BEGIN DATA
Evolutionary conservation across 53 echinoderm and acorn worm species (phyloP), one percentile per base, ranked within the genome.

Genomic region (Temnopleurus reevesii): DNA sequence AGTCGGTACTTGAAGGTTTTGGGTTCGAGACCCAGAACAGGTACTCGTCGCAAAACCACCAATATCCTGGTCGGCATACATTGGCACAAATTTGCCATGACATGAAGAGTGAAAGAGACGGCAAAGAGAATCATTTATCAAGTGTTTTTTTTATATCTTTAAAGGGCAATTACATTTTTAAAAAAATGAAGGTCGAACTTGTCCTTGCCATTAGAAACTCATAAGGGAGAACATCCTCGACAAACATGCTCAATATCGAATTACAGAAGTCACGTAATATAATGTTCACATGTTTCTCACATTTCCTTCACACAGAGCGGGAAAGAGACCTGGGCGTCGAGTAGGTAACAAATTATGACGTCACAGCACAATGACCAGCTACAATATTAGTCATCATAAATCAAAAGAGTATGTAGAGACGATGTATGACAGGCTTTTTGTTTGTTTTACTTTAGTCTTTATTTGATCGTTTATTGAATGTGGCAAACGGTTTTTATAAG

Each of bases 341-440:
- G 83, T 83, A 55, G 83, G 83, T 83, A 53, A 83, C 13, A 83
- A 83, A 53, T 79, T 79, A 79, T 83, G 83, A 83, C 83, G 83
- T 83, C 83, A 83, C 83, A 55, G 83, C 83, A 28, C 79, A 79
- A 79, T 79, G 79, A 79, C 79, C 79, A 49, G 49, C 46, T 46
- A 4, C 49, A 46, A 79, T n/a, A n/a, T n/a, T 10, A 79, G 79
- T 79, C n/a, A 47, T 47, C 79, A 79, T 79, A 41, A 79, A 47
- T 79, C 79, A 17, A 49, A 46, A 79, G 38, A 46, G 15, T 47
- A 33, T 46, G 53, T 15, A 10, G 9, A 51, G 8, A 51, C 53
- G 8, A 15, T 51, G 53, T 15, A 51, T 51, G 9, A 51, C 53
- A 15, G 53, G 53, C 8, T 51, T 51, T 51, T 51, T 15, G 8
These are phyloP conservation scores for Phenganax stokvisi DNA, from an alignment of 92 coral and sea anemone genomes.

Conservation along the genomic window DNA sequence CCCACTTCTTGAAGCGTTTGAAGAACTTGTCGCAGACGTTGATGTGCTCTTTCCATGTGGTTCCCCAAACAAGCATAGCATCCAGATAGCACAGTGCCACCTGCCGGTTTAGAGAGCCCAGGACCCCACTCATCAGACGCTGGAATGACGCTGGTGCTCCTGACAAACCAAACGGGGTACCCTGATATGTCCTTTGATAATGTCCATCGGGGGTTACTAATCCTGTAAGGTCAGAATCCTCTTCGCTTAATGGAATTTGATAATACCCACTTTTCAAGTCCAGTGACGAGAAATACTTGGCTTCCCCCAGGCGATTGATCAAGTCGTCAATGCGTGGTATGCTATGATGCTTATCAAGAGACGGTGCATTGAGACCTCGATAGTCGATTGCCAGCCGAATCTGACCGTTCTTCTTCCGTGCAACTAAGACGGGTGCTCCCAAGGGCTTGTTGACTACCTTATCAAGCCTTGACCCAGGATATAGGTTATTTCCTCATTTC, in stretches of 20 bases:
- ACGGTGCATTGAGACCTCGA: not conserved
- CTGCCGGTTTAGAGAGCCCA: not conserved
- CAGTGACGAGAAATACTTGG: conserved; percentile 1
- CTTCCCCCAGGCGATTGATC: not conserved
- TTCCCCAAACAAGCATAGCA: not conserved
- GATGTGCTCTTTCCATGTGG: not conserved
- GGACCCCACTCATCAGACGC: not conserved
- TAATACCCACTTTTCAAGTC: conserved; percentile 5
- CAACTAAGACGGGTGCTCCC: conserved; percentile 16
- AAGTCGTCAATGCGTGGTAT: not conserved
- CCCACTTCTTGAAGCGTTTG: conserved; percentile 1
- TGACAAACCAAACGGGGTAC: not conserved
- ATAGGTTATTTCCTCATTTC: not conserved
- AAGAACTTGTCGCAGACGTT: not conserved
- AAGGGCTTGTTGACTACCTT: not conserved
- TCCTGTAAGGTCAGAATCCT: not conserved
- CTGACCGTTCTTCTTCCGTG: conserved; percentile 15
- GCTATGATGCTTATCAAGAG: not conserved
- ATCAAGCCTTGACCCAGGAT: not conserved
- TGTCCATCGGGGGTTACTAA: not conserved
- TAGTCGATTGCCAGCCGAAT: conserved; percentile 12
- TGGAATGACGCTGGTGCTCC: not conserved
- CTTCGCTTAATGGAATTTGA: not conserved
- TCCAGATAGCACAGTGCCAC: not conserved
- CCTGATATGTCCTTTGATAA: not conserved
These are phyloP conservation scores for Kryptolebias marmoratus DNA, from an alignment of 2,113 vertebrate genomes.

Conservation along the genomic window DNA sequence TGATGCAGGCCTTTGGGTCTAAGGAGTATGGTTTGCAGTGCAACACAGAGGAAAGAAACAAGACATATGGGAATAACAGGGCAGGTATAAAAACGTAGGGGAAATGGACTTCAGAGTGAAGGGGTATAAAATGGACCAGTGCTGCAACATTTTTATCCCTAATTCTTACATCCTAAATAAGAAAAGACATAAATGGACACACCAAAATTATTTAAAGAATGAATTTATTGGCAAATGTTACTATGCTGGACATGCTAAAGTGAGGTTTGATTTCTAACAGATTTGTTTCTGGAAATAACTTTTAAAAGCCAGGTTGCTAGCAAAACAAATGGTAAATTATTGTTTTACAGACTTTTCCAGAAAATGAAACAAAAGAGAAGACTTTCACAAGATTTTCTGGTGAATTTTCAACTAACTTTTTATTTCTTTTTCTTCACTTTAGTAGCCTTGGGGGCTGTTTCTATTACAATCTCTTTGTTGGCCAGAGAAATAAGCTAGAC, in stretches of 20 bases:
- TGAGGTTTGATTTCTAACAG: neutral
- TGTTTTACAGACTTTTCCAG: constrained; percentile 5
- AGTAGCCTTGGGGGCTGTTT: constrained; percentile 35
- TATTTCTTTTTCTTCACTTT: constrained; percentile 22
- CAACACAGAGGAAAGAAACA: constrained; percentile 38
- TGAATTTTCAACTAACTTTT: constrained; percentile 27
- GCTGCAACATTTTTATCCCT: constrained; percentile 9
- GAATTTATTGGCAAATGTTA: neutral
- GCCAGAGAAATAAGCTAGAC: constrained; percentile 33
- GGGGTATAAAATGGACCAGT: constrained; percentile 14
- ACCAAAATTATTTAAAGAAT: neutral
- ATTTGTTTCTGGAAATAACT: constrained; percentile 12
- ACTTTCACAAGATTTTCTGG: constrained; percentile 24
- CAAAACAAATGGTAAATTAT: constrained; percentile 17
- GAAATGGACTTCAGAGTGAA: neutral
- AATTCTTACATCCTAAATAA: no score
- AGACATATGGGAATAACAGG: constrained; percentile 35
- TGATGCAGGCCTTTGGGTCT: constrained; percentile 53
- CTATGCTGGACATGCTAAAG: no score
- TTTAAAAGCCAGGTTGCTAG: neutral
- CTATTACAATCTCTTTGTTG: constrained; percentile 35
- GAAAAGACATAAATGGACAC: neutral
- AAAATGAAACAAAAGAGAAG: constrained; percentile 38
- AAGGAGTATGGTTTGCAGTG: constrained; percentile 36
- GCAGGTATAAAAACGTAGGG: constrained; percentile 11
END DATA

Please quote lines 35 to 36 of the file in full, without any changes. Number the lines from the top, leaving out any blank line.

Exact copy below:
- TGTCCATCGGGGGTTACTAA: not conserved
- TAGTCGATTGCCAGCCGAAT: conserved; percentile 12